On paper the mark should be within the 23-year-old’s reach; in her 8:16.60 3000m record, she covered the final 2000m in 5:27.95.
Dibaba was a well-beaten sixth in the Doha 3000m last month, her outdoor debut, but bounced back in Rome on 4 June where she won the 5000m with a world-leading 14:34.99.
Kiplagat to chase 20,000m and one hour world records
The first advertised world record assault will come early in the programme with Florence Kiplagat’s looking for new global standards in both the women’s one-hour run and 20,000m.
Given her form this year – in February she broke the world record in the half marathon with a 1:05:12 performance and took down the 20km mark en route – there’s little reason to doubt that two more records are not within the two-time Berlin Marathon champion’s reach.
The Golden Spike has successfully hosted the distances in the past. Haile Gebrselassie broke both world marks here in 2007 and a year later fellow Ethiopian Dire Tune followed his lead when she improved the world record in the one-hour event with 18,517m. Tegla Loroupe has held the 20,000m world record of 1:05:26.6 since September 2000.
Rounding out the middle-distance action is the featured Zatopek Memorial 3000m, where Caleb Ndiku, the recently minted world indoor champion in the event, has his sights set on the 7:31.68 meeting record.
The 21-year-old will start as favourite, landing in Ostrava on the heels of a world-leading 13:01.71 5000m run in Eugene and a narrow runner-up finish over the same distance in Oslo.
“If everything goes well, it will be easy for me to break this record,” Ndiku said.
The solid field includes the ever-young Bernard Lagat of the US, Kenyan Augustine Choge, and 2008 Olympic 1500m medallist Nick Willis of New Zealand.
In the women’s 3000m steeplechase, Ethiopia’s Hiwot Ayalew is the class of the field and will be chasing the 9:17.92 meeting record set last year.
Robles returns to world record setting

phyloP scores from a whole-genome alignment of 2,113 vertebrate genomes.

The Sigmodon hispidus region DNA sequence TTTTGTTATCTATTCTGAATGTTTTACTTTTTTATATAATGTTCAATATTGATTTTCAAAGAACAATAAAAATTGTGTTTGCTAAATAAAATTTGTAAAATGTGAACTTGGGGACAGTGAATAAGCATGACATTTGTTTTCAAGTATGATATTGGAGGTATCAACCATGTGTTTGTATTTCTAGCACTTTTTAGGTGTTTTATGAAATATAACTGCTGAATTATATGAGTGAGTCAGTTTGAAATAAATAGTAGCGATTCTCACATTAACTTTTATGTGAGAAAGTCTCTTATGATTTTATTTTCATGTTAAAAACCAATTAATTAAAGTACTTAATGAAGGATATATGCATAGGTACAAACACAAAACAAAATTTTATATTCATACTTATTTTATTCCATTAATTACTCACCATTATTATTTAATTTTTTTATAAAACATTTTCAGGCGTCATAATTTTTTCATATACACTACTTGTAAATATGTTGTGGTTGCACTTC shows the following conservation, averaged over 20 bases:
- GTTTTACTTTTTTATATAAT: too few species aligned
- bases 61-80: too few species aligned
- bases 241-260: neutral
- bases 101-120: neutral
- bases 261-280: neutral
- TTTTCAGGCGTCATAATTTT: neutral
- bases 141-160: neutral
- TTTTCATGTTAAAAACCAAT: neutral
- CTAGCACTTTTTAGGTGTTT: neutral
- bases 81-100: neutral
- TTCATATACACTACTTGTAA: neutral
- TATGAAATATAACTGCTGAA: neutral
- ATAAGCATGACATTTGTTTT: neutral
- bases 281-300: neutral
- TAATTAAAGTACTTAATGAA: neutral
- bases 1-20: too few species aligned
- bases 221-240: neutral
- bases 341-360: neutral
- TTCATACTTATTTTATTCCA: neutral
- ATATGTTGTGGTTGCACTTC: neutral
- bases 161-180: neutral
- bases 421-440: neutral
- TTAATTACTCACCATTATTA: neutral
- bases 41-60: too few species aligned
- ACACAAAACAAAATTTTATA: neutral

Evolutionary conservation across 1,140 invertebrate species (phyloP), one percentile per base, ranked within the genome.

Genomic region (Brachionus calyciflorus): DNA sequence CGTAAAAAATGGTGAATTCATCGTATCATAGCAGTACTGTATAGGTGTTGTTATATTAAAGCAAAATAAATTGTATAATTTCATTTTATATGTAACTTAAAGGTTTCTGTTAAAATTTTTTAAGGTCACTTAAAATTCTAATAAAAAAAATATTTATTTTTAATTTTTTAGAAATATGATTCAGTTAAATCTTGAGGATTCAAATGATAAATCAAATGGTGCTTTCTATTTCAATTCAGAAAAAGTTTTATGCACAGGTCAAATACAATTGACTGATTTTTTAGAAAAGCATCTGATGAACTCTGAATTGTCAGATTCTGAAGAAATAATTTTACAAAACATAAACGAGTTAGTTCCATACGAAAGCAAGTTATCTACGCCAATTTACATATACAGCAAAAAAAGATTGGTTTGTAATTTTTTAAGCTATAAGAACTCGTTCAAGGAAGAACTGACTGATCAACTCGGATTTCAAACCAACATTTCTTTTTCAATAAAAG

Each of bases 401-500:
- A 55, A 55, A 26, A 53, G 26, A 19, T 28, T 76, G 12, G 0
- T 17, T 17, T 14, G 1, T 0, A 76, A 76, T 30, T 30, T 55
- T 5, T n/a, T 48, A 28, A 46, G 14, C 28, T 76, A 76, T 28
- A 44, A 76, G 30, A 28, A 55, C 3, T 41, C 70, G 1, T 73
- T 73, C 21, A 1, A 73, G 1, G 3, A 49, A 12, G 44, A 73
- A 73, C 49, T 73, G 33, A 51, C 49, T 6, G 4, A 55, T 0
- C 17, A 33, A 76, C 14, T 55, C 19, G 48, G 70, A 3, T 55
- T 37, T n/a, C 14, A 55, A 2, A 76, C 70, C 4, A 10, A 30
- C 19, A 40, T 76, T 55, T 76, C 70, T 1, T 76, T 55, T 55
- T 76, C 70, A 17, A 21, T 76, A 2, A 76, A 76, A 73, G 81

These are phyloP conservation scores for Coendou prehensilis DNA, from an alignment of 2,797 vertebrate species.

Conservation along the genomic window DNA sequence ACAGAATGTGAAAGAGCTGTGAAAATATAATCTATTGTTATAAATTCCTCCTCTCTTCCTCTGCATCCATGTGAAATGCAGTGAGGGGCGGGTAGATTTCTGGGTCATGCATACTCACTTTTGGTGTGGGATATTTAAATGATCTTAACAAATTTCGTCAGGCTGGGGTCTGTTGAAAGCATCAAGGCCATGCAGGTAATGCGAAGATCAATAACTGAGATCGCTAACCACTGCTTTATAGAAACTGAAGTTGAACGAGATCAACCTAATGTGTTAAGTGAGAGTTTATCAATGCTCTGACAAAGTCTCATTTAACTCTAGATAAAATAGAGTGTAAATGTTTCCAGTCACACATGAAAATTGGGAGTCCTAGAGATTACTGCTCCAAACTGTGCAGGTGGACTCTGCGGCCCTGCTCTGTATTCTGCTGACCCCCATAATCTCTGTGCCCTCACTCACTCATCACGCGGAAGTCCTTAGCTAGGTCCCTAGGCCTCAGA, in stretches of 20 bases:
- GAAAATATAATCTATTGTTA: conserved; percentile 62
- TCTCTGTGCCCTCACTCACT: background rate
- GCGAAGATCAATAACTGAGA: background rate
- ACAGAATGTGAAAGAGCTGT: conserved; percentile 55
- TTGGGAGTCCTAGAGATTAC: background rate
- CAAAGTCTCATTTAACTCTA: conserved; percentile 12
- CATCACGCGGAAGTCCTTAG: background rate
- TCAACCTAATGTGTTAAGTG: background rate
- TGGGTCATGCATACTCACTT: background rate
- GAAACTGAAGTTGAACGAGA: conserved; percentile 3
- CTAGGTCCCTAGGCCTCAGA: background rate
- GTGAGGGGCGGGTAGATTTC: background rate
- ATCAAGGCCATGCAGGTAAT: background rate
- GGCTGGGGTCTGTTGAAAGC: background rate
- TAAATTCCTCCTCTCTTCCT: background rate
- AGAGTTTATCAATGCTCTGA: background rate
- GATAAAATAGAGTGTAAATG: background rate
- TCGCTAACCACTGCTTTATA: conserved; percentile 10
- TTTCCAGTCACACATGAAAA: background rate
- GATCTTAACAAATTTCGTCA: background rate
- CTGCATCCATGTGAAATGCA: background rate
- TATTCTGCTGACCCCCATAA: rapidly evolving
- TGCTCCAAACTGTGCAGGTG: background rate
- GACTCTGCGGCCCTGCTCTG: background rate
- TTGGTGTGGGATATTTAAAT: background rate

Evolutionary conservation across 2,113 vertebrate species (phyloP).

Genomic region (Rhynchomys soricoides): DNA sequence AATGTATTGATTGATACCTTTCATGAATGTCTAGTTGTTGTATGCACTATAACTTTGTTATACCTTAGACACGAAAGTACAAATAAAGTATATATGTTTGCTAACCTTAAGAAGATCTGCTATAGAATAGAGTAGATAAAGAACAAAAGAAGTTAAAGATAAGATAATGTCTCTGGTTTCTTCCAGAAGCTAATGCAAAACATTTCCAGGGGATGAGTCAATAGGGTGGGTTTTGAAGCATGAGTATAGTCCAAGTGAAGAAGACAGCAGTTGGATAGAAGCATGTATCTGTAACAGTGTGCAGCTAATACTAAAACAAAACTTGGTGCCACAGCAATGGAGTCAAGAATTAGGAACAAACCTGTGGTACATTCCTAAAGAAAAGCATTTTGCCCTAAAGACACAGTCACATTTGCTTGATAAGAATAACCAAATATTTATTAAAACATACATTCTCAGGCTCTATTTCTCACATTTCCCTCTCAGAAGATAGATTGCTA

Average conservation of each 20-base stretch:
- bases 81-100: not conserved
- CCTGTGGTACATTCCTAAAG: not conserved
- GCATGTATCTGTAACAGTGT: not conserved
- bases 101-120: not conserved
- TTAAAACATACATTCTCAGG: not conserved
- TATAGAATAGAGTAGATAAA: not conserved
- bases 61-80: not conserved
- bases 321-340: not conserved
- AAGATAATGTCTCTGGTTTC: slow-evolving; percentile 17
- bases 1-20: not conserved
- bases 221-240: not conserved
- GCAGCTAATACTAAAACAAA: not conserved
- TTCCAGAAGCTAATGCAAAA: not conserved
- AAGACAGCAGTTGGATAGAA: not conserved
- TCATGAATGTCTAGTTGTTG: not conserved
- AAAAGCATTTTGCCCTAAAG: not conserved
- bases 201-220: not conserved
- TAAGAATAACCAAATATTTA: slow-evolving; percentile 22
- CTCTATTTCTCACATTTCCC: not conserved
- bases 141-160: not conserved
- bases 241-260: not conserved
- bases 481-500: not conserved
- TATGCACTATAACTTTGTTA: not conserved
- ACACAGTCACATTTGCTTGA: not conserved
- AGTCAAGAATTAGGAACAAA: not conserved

Ostrava’s strong tradition in the sprint hurdles continues. Pascal Martinot-Lagarde arrives as not only the fastest sprint hurdler of the season, but the most consistent. The 22-year-old Frenchman won his last two outings in 13.13 and 13.12 in Eugene and Oslo respectively, the two fastest performances of the year.
The field also includes Jamaica’s Hansle Parchment, the Olympic bronze medallist, who has clocked 13.14 this season and will be gunning for his third win of the year.
Meanwhile, Cuba comes armed with the prodigious Yordan O’Farill and Dayron Robles, the 2008 Olympic champion who returned to action this season after sitting out last year to injury.
Robles knows the Ostrava track well; he broke the world record here in 2008, clocking 12.87.
As has become tradition, the meeting kicks off the day prior to the main programme when it makes the world’s finest hammer throwers centre stage as part of the IAAF Hammer Throw Challenge.
The men’s event features a podium reunion from last year’s World Championships, headed by gold medallist Pawel Fajdek.
The 25-year-old Pole set his 82.45m career best last year in nearby Dubnica nad Vahom, Slovakia, and is rounding into 80-metre form.
But two men in the field have already breached that barrier this season: reigning Olympic champion and current world leader Krisztian Pars (81.31m) from Hungary and Mostafa Al-Gamel of Egypt, who extended the African record to 81.29m in March.
The local favourite is Czech star Lukas Melich, the world bronze medallist. Pars set the meeting record of 82.28m in 2012.
On the women’s side, Germany’s Betty Heidler leads the field. The world record holder and 2007 world champion has reached 76.91m this season, the second farthest in the world. She is also the meeting record-holder at 78.07m from 2012.
Former world record-holder Anita Wlodarczyk of Poland, whose impressive medal haul includes world gold in 2009, European gold in 2012, and world and Olympic silver in 2013 and 2012 respectively, will be making her season’s debut.
The programme also includes two competitive 400m hurdles contests. In the men’s race, the attention will fall squarely on Ashton Eaton, the Olympic champion and world record-holder in the decathlon who is turning his attention to the full lap hurdles this season as a break from the combined events.
Eaton arrives in Ostrava fresh from a 49.07 personal best in Hengelo and a 49.16 victory in Oslo in little more than the past week.
On the women’s side, the favourite is Bahrain’s Kemi Adekoya, the surprise Doha winner in 54.59 and runner-up in Oslo.
In the men’s shot put, Kurt Roberts of the US will arrive on the heels of a 21.47m outdoor best, just shy of his 21.50m indoor best, to lead the field.
The spotlight will nonetheless fall on two-time Olympic champion Tomasz Majewski. The Pole has reached 21.04m this season but has yet to notch a victory.
Meanwhile the crowd could push rising Czech star Tomas Stanek, who recently reached a personal best of 20.93m, into new territory.
Bob Ramsak (organisers) for the IAAF